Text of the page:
The Asian Monkey King

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Emily Chrobak

English 8-5.5

September 23, 2008
“The Asian Monkey King”
The Monkey King, known to the Chinese as Sun Wukong, is one of the most beloved fictional characters in the eastern world, according to Gene Yang. Yang writes, “He is like the Asian Mickey Mouse.” Haiwang Yuan states that the tale is based on the true story of the famous monk, Xuan Zang. After a decade of hardships, Zuan arrived in India on foot in search of the Buddhist holy books. Once he returned to China, he translated them into Chinese, thus making a remarkable impact on Buddhism is China.

The Monkey King is an “allegorical rendition of the journey mingled with Chinese fables, fairy tales, legends, superstitions, popular beliefs, and monster stories.” One the website Adventures in Chinese Culture; The Monkey King’s Story, Julie Kulik, Kaiji Gu and David Patt state that the Monkey King was “born from a rock, fertilized by the grace of heaven and earth. With the intelligence and capability of a human, he instantly becomes a king for the monkeys of Flower Fruit Mountain.” His immortal Taoist master has taught him all of his magic and gongu. The Monkey King is capable of morphing into 72 different images such as a bird, tree, or insect. Clouds are his vehicle and he can travel up to 180,000 miles in a single somersault. According to Haiwang Yuan, the Monkey claimed to king in defiance of the Great Emperor of Jade, with authority over heaven, he seas, the earth, and the subterranean world. After several confrontations with the Monkey

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King the heavenly army endured many upsetting defeats. The story is about the Monkey King attempting to steal the throne from the emperor. “With few other choices, the celestial monarch allows the dove faction to offer the Monkey King an official, yet disposable title in heaven” (Yang). The Monkey King soon realizes that he has been mislead and ridiculed and he rebels. The monkey battles his way to earth and regains his title as the Monkey King. Eventually, the heavenly army enlists the help of all of the god warriors who manage to capture the Monkey King. He is then sentenced to capitol punishment, however all methods of execution fail and the monkey is able to fight his way back to earth again. At wit’s end, the emperor asks Buddha for assistance. The Buddha imprisons the Monkey King under a mountain. Xuan Zang, the Tang monk, finally comes to his rescue after 500 years. To ensure that Xuan Zang can make it to the west to find the Buddhist scriptures, Buddha arranges for the Monkey King to become the monk’s body guard. Two more disciples, also at the will of the Buddha, join their company, the daring pig and the sea monster. Now they were able to begin their trip west which was packed with several thrilling adventures. Journey to the West, based on the story of Xuan Zang, is considered to be one of the four greatest Chinese novels. This novel also introduced the eminent Monkey King’s story.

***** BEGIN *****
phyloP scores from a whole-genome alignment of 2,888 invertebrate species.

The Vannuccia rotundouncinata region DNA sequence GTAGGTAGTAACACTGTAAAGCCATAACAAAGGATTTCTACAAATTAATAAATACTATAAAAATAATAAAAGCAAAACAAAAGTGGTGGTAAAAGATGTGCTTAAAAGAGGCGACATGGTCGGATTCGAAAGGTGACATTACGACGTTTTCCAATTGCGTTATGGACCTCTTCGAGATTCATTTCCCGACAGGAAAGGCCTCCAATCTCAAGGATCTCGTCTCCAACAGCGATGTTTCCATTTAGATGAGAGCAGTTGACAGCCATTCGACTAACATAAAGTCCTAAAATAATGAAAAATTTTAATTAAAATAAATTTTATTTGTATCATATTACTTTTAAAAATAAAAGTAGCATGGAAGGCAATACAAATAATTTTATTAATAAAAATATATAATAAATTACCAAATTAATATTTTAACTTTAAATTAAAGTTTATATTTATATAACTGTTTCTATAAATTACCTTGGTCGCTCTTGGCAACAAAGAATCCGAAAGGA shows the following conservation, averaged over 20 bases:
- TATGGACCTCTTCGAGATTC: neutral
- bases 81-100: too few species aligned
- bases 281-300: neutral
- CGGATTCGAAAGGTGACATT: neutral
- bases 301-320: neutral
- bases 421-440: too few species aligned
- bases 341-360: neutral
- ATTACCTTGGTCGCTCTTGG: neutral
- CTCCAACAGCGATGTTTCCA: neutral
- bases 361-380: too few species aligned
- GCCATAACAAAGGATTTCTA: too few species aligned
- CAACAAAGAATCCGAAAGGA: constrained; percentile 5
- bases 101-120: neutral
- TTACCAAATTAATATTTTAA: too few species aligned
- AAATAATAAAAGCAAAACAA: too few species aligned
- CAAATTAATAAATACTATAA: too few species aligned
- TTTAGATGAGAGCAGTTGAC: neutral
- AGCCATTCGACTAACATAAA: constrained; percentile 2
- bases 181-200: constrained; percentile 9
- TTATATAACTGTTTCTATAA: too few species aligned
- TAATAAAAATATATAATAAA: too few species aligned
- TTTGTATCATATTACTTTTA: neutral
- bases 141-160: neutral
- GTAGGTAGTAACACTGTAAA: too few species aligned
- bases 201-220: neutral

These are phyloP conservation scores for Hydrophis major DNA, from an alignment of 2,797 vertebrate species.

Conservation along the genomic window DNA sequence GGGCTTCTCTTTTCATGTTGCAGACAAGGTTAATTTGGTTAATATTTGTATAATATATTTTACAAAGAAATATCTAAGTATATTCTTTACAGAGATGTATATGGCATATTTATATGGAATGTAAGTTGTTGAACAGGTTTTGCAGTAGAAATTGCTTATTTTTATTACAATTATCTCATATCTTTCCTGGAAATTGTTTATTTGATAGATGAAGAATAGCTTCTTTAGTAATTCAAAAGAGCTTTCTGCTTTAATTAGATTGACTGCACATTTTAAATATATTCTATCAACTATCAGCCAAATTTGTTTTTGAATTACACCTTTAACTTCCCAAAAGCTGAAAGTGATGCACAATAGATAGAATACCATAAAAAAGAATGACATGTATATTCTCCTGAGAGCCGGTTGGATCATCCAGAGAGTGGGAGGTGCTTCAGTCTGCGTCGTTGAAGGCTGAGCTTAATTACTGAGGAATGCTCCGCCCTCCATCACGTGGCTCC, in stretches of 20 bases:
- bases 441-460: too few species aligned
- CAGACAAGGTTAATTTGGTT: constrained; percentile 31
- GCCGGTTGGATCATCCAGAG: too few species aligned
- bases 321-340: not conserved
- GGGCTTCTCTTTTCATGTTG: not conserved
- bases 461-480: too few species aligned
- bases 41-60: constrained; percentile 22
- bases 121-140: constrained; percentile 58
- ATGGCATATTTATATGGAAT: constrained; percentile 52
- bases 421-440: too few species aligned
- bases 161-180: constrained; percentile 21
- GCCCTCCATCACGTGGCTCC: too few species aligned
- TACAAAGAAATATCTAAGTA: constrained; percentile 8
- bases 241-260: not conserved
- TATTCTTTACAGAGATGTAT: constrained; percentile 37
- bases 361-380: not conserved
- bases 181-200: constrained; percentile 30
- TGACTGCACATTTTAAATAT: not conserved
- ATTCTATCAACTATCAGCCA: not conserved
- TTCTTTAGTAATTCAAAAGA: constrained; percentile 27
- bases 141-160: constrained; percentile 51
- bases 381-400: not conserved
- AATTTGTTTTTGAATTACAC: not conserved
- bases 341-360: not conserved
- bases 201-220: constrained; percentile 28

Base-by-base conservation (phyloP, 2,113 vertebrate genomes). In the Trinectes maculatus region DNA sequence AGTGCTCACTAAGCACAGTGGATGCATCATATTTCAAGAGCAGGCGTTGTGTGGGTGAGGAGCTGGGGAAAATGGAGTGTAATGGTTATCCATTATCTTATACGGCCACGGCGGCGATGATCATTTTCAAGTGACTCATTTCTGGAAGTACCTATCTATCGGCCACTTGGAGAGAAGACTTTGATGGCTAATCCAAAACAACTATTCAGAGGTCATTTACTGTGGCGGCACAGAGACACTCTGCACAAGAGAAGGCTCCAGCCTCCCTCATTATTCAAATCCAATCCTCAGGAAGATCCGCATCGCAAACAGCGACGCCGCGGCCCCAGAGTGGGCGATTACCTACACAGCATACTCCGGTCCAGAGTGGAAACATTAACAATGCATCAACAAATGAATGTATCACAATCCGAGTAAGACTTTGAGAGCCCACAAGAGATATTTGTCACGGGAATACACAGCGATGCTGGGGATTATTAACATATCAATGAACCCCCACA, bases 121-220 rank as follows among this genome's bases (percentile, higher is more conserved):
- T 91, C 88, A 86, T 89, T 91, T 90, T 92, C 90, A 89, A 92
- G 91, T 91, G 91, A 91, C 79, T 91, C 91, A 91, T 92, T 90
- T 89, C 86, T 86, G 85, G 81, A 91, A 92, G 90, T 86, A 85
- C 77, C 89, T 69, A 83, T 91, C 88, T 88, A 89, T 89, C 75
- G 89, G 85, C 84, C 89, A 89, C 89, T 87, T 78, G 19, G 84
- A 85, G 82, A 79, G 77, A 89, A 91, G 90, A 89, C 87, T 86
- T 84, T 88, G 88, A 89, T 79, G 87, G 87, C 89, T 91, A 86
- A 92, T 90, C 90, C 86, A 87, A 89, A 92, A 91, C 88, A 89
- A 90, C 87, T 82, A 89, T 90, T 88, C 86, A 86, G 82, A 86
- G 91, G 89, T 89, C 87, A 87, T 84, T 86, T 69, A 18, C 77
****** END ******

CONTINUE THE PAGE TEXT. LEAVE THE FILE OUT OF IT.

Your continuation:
I believe that the Monkey King is especially influential to the Chinese for several reasons. The Monkey King was a content king before he became greedy with power. He sought after becoming an all powerful deity; he wasn’t satisfied with his position as a king which many would have strived for. It is better to be famous for being pleasant than to be notoriously feared.

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Cited Sources

Kane, Karen. About a little Monkey: The Origins of Journey to the West.”

Monkey’s World. 2008. 16. September 2008

Yuan, Haiwang. “Story of the monkey King.” Welcome to China. 20 March 2004.

16 September 2008

Yang, Gene. Humble Comics Presents Monkey Kingdom: A Tribute to Sun

Wukong, The Monkey King. 2001 16 September 2008

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